Miami's South Beach Bans Alcohol Sales After 2 A.M. During Spring Break

Miami Beach on Wednesday voted to change the cutoff time for alcohol sales in South Beach ahead of spring break.

City commissioners voted to move the time from 5 a.m. to 2 a.m. between March 7 and March 21. The new rule affects all businesses that allow alcohol consumption on site south of 16th street, the Miami Herald reported.

Thousands of spring breakers annually head to the area from early March to mid-April for the warm weather and world-class beaches. The increase in tourism is great for local businesses but can bring additional crime. While some are concerned the alcohol ban could affect the nightlife, others think it's the right call.

Some local businesses were against the proposal, explaining that having an earlier cutoff time for selling alcohol would cost them money and create unfair advantages for the other areas. Despite their pleas, the proposal was approved in a 4-3 vote, the Miami Herald reported.

"The bartenders and late-night club owners are very unhappy with me," Miami Beach Mayor Dan Gelber told Newsweek, adding that he believes his residents "realized we had to do it, so they're probably more supportive."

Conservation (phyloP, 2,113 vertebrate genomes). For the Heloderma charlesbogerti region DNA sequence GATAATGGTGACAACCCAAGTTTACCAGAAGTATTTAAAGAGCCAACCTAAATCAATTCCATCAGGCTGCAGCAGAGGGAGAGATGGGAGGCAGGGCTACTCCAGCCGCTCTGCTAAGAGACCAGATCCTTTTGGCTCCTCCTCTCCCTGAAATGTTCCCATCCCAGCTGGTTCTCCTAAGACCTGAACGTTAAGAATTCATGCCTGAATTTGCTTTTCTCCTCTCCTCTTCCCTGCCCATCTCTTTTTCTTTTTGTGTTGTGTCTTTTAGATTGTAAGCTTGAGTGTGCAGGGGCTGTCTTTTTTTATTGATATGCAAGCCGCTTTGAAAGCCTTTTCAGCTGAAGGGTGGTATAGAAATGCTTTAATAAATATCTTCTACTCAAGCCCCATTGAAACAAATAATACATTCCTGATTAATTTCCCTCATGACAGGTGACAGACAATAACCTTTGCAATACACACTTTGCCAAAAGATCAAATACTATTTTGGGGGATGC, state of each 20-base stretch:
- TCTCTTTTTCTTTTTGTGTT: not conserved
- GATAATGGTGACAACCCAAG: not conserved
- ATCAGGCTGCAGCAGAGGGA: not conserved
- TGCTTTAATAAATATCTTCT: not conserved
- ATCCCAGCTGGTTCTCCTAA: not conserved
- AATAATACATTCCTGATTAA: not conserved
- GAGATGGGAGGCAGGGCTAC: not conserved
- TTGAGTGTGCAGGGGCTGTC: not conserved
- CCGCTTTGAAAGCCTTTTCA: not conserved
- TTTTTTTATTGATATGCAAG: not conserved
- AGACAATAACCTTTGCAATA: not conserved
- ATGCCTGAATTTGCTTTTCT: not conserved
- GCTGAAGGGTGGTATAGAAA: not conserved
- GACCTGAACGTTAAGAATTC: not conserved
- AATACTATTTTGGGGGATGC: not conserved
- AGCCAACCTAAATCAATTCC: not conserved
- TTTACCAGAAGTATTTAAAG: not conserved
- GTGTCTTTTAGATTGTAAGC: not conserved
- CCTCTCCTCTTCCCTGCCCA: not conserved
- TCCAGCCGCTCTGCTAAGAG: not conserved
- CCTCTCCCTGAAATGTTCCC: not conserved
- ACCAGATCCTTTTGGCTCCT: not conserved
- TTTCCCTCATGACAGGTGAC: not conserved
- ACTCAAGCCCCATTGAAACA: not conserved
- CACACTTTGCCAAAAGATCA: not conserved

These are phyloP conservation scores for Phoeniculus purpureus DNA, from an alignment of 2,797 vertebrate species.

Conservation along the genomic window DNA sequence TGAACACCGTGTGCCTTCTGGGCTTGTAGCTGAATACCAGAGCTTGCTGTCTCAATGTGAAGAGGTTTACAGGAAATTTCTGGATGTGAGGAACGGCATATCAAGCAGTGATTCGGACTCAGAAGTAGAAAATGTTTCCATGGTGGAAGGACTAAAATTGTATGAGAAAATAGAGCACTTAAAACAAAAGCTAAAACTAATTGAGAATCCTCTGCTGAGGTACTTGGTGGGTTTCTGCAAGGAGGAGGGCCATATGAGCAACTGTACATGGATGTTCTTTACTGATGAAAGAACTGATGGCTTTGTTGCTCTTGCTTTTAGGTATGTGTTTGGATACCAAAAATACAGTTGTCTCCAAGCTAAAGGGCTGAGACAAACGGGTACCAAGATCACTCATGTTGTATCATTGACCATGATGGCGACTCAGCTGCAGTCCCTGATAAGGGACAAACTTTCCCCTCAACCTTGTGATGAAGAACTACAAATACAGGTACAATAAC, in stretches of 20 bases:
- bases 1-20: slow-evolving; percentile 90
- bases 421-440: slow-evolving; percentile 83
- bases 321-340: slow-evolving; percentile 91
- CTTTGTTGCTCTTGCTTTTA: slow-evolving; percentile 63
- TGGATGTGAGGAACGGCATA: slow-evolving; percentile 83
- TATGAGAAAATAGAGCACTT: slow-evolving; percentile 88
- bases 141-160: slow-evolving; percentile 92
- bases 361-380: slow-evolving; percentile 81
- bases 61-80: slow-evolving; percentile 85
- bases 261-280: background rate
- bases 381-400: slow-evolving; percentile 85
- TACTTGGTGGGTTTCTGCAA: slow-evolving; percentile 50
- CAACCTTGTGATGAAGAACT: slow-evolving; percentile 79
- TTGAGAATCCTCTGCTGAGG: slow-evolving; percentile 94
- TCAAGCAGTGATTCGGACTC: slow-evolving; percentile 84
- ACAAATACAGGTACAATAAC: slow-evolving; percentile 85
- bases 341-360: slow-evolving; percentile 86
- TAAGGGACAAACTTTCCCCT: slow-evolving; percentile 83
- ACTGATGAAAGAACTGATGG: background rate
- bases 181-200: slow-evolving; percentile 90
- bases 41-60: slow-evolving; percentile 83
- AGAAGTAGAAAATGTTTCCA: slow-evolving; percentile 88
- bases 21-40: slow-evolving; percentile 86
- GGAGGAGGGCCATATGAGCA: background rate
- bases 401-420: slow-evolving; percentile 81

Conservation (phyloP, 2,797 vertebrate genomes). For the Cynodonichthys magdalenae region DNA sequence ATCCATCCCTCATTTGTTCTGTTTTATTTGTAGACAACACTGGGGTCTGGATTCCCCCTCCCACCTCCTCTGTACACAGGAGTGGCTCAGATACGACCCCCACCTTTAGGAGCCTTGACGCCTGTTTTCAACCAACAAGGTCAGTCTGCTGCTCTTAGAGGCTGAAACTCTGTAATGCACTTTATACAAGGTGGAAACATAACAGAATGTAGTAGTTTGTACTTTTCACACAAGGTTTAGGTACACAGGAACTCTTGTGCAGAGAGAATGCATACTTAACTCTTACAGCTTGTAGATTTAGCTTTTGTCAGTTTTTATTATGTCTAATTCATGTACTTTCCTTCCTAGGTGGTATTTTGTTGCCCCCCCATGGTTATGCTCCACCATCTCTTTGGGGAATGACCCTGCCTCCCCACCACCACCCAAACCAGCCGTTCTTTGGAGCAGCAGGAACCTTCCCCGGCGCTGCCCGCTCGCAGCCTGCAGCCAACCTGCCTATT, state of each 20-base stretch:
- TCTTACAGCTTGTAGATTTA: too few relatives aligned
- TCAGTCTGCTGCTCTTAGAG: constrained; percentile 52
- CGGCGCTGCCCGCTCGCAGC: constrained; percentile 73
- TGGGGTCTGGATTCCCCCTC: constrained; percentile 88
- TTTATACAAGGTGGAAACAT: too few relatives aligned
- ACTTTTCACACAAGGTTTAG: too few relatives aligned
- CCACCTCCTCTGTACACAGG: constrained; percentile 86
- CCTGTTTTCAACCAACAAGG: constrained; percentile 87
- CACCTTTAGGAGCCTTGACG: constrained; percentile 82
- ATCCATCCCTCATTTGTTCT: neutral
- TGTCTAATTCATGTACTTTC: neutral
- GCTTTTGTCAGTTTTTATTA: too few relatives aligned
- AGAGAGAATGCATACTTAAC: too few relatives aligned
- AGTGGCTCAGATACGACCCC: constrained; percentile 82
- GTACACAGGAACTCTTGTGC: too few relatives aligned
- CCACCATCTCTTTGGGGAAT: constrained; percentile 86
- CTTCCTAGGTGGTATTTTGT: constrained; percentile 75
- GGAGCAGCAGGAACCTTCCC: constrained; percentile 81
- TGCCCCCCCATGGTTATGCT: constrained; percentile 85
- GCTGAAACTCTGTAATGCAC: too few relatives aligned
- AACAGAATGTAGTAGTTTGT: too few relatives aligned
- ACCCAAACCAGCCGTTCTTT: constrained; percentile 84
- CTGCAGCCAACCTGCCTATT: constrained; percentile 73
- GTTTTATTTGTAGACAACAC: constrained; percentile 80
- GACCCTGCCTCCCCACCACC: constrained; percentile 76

The change comes after last year's spring break, when the city imposed an 8 p.m. curfew due to public disorder and clashes with police. In March, police arrested about 100 people in one weekend, and two officers were injured as a result of unruly crowds.

During the second night of the curfew, about 500 people gathered in a residential area just west of Ocean Drive. People were stomping on top of cars, causing the windshields to break and the roofs to cave in, police said.

Miami Announces Alcohol Ban
Miami Beach voted to change the cutoff time for alcohol sales in South Beach ahead of spring break. Above, beach goers during spring break on March 14, 2020, in Miami Beach, Florida. Lynne Sladky/AP Photo

Several restaurants were destroyed and fistfights broke out in the streets, triggering several dangerous stampedes. The situation got so out of hand that Miami Beach police had to bring in law enforcement officers from four other agencies. They called in SWAT teams who used pepper bullets to help disperse the crowds.

Police made more than 1,000 arrests and almost 100 guns were confiscated during the 2021 spring break season.

"When we have an influx of thousands and thousands of people, anything can happen, and we don't want a repeat of last year," Miami Beach Police Assistant Chief Paul Acosta said, WSVN-TV reported.

The number of people visiting the area in recent years have been "enormous," said Gelber, who hopes the new restriction will provide some relief to the police department and improve safety.

"Our spring break has simply been too chaotic and disorderly over the last few years," he said. "Too many people are coming here and too many of [those] coming are acting out in ways that create public safety hazards."

Gelber added that he hopes the new rule will temporarily bring down the number of people in the "party zones" and make it easier for police officers to do their jobs. Having the department work around the clock with large crowds is "very challenging," he said.

A permanent rule banning alcohol sales after 2 a.m. could be approved in April or May.

Update 2/25/22, 12:58 p.m. ET: This article was updated with comments from Miami Beach Mayor Dan Gelber.